Paul Wellman

Embattled Hope School District Lays Off Teachers

Finances Are in Such Trouble the District Faces Insolvency

Fewer teachers, zero instructional aides, bigger class sizes, and possible “combo classes” ​— ​combining students from different grade levels in a single classroom ​— ​will likely become the new normal at Hope School District until it can solve financial woes so dire it’s “facing a significant risk of insolvency,” according to the Santa Barbara Department of Education.

Before a crowded auditorium of parents and teachers Monday night, Superintendent Anne Hubbard said, “We are nowhere near out of this situation; we continue to watch every penny,” before choking up and urging her Board of Trustees to approve laying off six full-time teachers and three part-time reading specialists. “These are incredible people I care deeply about,” she said. The anticipated savings in salary and benefits is roughly $700,000.

The layoffs, which will take place before the start of the 2017-18 school year, add to cuts made late last year, when three intervention teachers, 19 instructional aides, three librarians, and two health clerks were given notice. Those jobs, however, were saved through the end of this school year by a $255,000 donation raised by the district’s Educational Foundation, run by parent volunteers.

The scramble began last summer, when district number crunchers, independent auditors, and the County Education Office were all caught off guard by rapidly mounting special-education costs, a steady climb in retirement payouts, and ongoing cost-of-living expenses, such as water rate hikes. By the start of the 2016-17 school year, the district found itself $400,000 in the hole, a big number that roughly doubled when state-mandated reserves were taken into account.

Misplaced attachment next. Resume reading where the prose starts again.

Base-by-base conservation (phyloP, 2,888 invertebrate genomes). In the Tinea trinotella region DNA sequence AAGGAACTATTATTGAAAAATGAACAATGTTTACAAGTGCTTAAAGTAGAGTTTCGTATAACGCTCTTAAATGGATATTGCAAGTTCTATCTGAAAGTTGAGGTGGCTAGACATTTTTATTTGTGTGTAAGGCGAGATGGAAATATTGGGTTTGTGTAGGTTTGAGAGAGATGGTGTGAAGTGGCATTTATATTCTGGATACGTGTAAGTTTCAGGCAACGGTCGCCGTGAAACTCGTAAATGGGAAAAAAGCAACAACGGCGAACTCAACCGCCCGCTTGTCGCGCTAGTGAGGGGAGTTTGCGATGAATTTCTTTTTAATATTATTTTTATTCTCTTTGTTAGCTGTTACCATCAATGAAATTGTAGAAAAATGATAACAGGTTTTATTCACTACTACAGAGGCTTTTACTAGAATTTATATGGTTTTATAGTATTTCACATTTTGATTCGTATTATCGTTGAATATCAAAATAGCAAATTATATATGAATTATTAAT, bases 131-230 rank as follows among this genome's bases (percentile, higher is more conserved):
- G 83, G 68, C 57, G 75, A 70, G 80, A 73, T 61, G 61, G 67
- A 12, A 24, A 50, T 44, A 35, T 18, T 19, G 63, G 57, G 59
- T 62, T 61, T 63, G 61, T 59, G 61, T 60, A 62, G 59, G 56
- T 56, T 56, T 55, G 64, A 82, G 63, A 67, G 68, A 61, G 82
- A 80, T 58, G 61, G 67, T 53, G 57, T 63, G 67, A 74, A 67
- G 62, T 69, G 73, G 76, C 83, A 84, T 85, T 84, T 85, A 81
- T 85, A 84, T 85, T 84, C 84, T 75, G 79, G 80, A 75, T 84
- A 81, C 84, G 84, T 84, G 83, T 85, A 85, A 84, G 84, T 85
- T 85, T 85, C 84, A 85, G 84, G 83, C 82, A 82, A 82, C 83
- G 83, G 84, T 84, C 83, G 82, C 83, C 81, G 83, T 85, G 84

For the district’s recovery plan, the county’s ed department has allowed a one percent reserve ​— ​which Hubbard admitted will be very tough to meet ​— ​by the end of this year, a 4 percent reserve for next year, and 5.4 percent for 2018-19. For her part, Hubbard declined a stipend payment toward her PhD and turned down a 2 percent raise that was part of her hiring package last spring. Every administrator has taken voluntary cuts, as well. “Every kind of cut is on the table,” Hubbard said, adding that the district may look into closing one of its three schools.

Another town hall meeting is scheduled for March 6 in the Kris Sugich Auditorium at Hope Elementary.

To submit a comment on this article, email or visit our Facebook page. To submit information to a reporter, email

Be succinct, constructive, and relevant to the story. Leaving a comment means you agree to our Discussion Guidelines. We like civilized discourse. We don't like spam, lying, profanity, harassment or personal attacks.

comments powered by Disqus
event calendar sponsored by:

Jon Peterson Departs Habitat for Humanity

Takes a post with Covenant Trust Company of Chicago.

Montecito Pushes Back on Streamlined Rebuild Process

Not so fast with fast-track rebuilding, leaders tell the county

St. George Files Suit Against Gelb for Unpaid Debt

Pair of Isla Vista landlords in legal tussle over property sales costs.

Thousands of Plaintiffs Added to Refugio Oil Spill Case

Litigation follows footsteps of 1969 Union Oil spill attorneys.

Push Comes to Shove Between Law Enforcement and Mental Health

County supervisors confront too many needs with not enough money.